[PHOTOS] Brazil: Michelle Bolsonaro, First Lady at the heart of the campaign

[PHOTOS] Brazil: Michelle Bolsonaro, First lady at the heart of the campaign


BRASILIA | President Jair Bolsonaro has been “chosen by God” to save Brazil, assures his wife Michelle, a previously discreet First Lady but now at the forefront of her husband's re-election campaign. 

His mission: to strengthen the support of evangelicals and win back the female electorate, often repelled by the misogynistic excesses of the head of state.

Before the official launch of the campaign, there was month, Michelle Bolsonaro, a 40-year-old staunch evangelical, was out of the spotlight.

Instead, she was confined to the corridors of power and was credited with influence in appointing a Presbyterian minister to the Department of Education and the first evangelical justice to the Supreme Court.

But when her husband of 67 years old, whom she married in second marriage in 2007 and with whom she had a second child, embarked on the battle for a second term, she was propelled to the front of the stage.

During the first campaign meeting, on August 17 in Juiz de Fora, where Jair Bolsonaro had been the victim of a stabbing attack four years ago, it was not the head of state who made the closing speech but, symbolically, the First Lady.

“She is the most important person here”, he declared, before passing the microphone to his wife for an intervention worthy of a pastor's sermon, punctuated by a call to recite the “Our Father” which moved thousands of galvanized activists.


At the end of July, during an event of the president's party in Rio de Janeiro, Michelle Bolsonaro had described her husband “chosen by God”, a man “with a pure heart”, before launching into a burst of laughter: “without counting that he is super handsome”.

Politically, she maintains that he is “the president who has enacted the most laws to protect women”, particularly in terms of public health.< /p>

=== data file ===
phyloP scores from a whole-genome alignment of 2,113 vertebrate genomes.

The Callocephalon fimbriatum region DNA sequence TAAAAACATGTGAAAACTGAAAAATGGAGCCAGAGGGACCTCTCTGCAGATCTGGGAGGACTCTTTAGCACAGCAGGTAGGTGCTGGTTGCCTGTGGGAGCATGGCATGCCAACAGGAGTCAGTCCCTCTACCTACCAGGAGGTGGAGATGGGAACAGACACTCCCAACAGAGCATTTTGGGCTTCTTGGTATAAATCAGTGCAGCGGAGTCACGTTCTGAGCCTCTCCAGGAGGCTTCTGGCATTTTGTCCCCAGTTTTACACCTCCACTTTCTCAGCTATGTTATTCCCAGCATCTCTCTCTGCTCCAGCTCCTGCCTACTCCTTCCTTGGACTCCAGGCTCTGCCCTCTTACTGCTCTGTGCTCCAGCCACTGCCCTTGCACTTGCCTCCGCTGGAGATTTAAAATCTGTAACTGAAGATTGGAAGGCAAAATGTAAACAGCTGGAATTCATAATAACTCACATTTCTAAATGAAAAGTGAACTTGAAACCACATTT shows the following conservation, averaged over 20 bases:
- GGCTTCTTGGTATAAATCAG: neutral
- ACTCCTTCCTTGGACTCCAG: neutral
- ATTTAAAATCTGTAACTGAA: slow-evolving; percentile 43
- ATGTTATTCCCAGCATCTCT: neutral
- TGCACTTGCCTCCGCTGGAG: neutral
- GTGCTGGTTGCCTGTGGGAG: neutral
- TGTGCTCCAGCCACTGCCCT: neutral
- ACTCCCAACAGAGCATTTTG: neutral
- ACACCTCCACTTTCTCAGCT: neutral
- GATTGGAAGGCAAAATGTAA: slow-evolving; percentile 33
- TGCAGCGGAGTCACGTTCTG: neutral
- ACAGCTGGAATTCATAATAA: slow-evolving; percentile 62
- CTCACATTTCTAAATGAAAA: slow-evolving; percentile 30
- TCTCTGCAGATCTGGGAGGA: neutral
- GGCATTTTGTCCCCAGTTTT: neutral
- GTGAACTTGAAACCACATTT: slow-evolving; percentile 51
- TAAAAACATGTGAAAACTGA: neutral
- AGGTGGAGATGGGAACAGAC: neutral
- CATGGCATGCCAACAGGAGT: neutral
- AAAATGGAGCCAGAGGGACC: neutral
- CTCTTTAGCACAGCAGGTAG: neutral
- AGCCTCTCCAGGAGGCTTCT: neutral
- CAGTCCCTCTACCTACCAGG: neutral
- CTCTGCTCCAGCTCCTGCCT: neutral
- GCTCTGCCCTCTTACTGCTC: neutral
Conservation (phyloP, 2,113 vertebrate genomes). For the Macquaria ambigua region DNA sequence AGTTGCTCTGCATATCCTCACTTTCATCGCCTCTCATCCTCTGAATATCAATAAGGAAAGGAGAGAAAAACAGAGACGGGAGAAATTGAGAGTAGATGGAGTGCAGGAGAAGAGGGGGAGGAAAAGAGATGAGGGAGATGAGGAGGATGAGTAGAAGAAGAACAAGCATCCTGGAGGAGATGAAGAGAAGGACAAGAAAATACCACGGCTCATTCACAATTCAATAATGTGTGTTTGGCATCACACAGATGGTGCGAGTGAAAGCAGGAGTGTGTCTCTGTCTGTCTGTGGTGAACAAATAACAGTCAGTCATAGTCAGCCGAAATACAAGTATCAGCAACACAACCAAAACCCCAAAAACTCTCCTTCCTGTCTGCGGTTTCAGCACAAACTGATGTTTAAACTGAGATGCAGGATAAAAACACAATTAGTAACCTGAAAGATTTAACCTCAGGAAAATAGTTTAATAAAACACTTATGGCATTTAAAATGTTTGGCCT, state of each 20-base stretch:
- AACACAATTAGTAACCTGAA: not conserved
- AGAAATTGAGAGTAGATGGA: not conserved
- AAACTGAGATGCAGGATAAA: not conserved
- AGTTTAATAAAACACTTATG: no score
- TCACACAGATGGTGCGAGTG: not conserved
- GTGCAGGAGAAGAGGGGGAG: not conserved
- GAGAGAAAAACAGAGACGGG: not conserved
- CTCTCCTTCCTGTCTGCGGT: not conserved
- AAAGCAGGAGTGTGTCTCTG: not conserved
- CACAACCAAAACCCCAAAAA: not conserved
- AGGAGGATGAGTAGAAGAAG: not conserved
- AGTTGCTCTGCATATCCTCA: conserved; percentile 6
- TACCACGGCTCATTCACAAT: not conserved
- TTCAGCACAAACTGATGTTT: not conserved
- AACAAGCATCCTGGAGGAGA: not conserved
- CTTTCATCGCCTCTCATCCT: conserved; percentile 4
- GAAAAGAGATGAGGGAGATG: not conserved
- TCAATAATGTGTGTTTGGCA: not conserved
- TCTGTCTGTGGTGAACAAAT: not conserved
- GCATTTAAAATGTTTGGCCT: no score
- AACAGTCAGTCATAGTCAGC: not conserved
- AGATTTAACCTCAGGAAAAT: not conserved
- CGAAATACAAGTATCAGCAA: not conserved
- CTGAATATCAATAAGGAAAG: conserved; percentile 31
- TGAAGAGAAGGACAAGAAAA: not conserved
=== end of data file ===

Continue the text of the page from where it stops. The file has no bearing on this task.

Women represent 53% of the Brazilian electorate called to vote in the first round of voting on October 2.

According to the latest survey by the benchmark institute Datafolha on Thursday, Jair Bolsonaro is 12 points behind the left-wing ex-president Luiz Inacio Lula da Silva (45% to 33%).

The gap is even greater for the female electorate (46% to 29%).

This is why alongside Michelle, Jair Bolsonaro would like to appear “a good father , conservative, a reliable candidate,” says Carolina Botelho, researcher in political communication at Rio de Janeiro State University.

The role of the First Lady is “to make Bolsonaro more attractive to women”, adds Sergio Praça, political analyst at the Getulio Vargas Foundation.

A delicate mission faced with an unpredictable man who does not hesitate to utter macho remarks at his side.

Haranguing the crowd on the September 7 National Day in Brasilia, Jair kissed Michelle fiercely and allowed himself a hint of his supposed sexual potency, using the barbarism “imbrochavel” (which can be translated as “indébandable”) now popular with her supporters.

'God Above All'

The First Lady's rise to prominence in the campaign was sanctioned by the electoral authorities, his speaking time having exceeded the limit set for an ally of the candidate in official spots.

However, Carolina Botelho believes that the concrete effect on voting intentions remains limited, the wife of the Head of State preaching above all to convinced women: “She may have managed to strengthen the convictions of Bolsonaro voters, but not to change the opinion of others. His speech hits the bull's eye for a fanatical public but not for the whole population.

On the other hand, Michelle Bolsonaro is a master asset in ensuring the loyalty of the evangelical electorate, according to Adriano Laureno, political analyst at the consulting firm Prospectiva. “She speaks like the pastors, with constant allusions to God, to the fight of good against evil,” he explains.

Brazilians of the evangelical faith represent about a third of the population and some leaders of powerful churches say they will be in the majority in ten years.

According to polls, more than half of Brazilians consider that religious values ​​should go hand in hand with political convictions.

This is why Michelle Bolsonaro does not hesitate to chant at each public appearance the slogan of her candidate-husband: “Brazil above all, God above all”.